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 > Your search for posts made by 'soren' found 139 matches.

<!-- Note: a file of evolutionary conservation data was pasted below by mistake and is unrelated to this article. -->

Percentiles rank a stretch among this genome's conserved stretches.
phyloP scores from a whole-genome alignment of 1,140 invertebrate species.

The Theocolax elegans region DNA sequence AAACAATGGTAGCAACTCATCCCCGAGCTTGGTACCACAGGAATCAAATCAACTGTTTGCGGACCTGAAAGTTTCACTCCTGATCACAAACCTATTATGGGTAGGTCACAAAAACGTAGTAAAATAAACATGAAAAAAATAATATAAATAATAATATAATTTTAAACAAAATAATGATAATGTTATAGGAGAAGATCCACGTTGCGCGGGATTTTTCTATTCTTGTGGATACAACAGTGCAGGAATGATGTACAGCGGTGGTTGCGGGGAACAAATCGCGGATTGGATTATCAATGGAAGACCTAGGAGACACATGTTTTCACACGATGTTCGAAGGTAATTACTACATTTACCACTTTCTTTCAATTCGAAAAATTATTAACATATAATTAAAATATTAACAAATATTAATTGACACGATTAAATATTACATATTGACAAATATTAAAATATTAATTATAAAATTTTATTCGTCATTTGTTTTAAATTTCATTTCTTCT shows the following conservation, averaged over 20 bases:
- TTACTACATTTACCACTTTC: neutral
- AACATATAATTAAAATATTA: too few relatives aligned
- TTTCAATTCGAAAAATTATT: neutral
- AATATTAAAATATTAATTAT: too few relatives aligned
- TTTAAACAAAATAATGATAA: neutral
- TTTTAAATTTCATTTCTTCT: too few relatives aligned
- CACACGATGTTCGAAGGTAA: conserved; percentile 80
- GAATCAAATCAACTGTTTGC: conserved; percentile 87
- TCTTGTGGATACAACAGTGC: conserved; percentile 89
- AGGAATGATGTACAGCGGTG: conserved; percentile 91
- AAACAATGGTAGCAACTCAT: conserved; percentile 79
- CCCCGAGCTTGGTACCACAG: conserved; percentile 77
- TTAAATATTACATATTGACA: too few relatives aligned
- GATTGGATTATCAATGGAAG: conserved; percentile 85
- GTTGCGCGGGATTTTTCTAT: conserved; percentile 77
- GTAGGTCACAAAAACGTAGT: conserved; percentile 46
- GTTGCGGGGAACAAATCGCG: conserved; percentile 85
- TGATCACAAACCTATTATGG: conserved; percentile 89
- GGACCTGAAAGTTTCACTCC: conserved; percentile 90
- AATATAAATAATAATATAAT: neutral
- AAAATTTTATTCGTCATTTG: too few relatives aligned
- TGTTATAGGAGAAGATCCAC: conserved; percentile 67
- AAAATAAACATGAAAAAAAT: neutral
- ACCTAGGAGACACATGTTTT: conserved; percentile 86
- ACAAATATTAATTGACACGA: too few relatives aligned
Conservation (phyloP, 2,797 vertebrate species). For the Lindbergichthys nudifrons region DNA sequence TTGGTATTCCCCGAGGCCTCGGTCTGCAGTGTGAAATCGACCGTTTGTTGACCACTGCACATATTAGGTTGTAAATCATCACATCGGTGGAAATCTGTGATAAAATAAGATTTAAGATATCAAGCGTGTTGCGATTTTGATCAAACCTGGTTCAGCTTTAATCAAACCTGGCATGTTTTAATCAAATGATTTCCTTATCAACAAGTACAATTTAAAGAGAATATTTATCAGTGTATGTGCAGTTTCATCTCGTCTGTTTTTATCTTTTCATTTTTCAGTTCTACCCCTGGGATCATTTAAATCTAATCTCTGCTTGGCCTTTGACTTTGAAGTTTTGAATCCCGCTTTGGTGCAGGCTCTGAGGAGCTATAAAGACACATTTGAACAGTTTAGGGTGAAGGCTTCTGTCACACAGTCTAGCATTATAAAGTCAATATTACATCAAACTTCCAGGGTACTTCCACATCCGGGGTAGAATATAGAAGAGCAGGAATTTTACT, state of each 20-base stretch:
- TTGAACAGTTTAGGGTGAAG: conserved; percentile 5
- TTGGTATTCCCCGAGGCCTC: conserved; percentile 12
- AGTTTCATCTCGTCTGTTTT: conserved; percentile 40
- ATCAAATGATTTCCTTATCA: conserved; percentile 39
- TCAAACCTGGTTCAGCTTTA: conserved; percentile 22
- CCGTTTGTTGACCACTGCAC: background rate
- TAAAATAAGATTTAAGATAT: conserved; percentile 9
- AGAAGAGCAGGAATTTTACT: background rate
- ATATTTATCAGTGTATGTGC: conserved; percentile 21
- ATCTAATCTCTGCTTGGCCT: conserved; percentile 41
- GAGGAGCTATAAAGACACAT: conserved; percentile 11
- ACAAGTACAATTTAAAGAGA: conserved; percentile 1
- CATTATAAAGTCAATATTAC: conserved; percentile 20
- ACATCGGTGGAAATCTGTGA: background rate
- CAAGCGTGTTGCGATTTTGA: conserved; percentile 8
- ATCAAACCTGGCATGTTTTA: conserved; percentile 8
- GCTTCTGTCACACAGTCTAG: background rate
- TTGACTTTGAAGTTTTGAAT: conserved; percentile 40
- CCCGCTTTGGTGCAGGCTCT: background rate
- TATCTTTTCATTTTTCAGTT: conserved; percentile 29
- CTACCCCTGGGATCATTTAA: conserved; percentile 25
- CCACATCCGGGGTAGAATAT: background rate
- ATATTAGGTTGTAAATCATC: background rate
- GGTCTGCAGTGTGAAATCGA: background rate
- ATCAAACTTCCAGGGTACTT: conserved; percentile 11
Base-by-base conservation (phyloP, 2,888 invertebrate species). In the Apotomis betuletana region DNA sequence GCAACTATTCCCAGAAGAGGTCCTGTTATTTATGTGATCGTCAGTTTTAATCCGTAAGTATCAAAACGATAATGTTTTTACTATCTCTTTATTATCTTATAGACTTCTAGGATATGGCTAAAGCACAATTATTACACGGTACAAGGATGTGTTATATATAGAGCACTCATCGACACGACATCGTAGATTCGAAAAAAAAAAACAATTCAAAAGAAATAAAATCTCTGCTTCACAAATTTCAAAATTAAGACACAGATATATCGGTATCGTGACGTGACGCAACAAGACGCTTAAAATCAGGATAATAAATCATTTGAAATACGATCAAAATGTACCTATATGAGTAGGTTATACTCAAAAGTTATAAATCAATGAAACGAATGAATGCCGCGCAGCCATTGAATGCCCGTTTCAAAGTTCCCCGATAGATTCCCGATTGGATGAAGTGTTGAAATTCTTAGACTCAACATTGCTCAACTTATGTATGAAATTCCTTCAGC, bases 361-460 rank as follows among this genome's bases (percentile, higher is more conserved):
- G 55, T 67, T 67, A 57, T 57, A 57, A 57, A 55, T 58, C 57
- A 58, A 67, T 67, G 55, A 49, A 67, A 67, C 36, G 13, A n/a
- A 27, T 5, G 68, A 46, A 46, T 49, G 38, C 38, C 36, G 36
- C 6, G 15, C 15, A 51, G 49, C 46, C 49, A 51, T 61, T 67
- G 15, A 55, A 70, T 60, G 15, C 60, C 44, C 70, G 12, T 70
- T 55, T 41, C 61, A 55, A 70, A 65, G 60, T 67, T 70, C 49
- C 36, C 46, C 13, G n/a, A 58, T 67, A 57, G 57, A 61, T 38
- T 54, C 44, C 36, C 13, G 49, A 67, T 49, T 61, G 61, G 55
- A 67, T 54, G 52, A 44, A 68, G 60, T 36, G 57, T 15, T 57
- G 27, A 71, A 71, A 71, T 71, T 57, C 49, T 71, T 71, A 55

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RE: Basic Class A questions - looking for used 1997-2002